(“The Gallery” is an end-of-season series featuring one uniquely titled picture or video installation for every player that best summarizes or encapsulates that player’s season in a single snapshot. These aren’t highlights, they’re seminal moments expressed through the medium of art placards. Enjoy your tour!)
Guard, Age 23
Los Angeles Lakers versus Indiana Pacers, February 5
Bankers Life Fieldhouse
For better or worse, Edmond Sumner rarely gives his game room to breathe. It’s what makes his cuts away from the ball so dynamic and his ball-hawking defense at the point of attack so suffocating. And it’s also what can make his off-ball rotations appear spastic and his finishes at the rim, from time to time, as graceful as a meteor hurling towards earth. Like a raw ball of energy, he leans into his explosiveness, sometimes at the expense of the skilled finesse he worked tirelessly at the G League-level to pair to his unbridled athleticism.
And yet, although he faces a constant battle to gain dominion over his sprawling limbs, the subject of And..Breathe speaks to what happened to another area of his game immediately after he put down his sword and allowed his instincts to takeover.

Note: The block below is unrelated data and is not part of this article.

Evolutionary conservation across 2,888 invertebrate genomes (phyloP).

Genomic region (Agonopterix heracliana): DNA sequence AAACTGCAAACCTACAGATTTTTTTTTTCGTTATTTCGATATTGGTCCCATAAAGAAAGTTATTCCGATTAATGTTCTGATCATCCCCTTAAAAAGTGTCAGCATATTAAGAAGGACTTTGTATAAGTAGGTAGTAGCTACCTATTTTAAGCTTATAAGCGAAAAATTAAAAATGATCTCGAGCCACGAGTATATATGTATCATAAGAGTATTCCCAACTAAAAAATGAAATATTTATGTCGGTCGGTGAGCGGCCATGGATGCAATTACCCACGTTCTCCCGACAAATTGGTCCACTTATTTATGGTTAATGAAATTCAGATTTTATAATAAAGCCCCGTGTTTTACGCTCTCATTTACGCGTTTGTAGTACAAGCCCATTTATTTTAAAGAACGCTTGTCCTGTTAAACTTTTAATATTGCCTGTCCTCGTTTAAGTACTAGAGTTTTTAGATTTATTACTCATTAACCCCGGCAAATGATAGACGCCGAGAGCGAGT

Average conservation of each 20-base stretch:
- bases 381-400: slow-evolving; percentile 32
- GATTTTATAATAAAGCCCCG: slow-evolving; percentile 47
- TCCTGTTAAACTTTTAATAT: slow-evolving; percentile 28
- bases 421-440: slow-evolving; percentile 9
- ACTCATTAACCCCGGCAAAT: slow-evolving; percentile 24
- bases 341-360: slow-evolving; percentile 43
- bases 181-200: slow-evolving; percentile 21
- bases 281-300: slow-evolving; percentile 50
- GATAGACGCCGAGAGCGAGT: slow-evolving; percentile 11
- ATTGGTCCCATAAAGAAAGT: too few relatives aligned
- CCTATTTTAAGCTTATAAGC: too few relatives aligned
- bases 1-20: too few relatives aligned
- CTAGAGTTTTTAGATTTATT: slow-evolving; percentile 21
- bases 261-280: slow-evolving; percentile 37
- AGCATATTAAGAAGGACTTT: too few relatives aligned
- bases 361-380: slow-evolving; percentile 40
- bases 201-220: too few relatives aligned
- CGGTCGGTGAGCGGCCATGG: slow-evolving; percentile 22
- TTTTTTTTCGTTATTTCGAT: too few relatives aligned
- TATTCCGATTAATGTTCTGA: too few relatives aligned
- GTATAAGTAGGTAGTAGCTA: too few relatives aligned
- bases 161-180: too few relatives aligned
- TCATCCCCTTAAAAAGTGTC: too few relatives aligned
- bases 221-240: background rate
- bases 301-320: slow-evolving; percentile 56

With 2.4 seconds left in the first quarter of his team’s eventual blowout over the Lakers, Sumner inbounded the ball to Domantas Sabonis and quickly got it back with just enough time to get off a three from beyond 30-feet. Without an opportunity to second-guess himself, he drained it. The expiring clock turned out to be a blessing in disguise; and the made shot, a confidence booster, as the 6-foot-6 slasher captured some of the improved accuracy he had demonstrated with the Mad Ants (35.8 percent on 5.8 attempts per game). From there on out, after making just two of his first 15 tries from three, he confidently knocked down five of his last 12.
Here’s why it matters if that make turns out to be a cleared mental hurdle, though: Over 90 percent of his three-point attempts were wide-open, and he shot below 40 percent in the restricted area (down from 64 percent with the Mad Ants). Turning his jump shot around at the NBA-level, particularly in transition or when opponents go under screens, not only will make penetrating the lane even easier for a player who already appears as though he’s been shot out of a cannon, it has the potential to tame his finishing touch by thinning out some of the crowds that await him at the rim.
Depending on how free agency shakes out, if Sumner continues to show promise and can cutback on the turnovers, his physical attributes as a slasher and lanky defender could end up making him a bargain fifth guard on the depth chart, but putting it all together will require finding spots to breathe in the in-between.
Thaddeus Young: The Sticking Point
Cory Joseph: It’s all in the Details
Alize Johnson: Rough around the Edges
Doug McDermott: The Invisible Man
Myles Turner: It’s a Two-way Street
Victor Oladipo: Break in the Clouds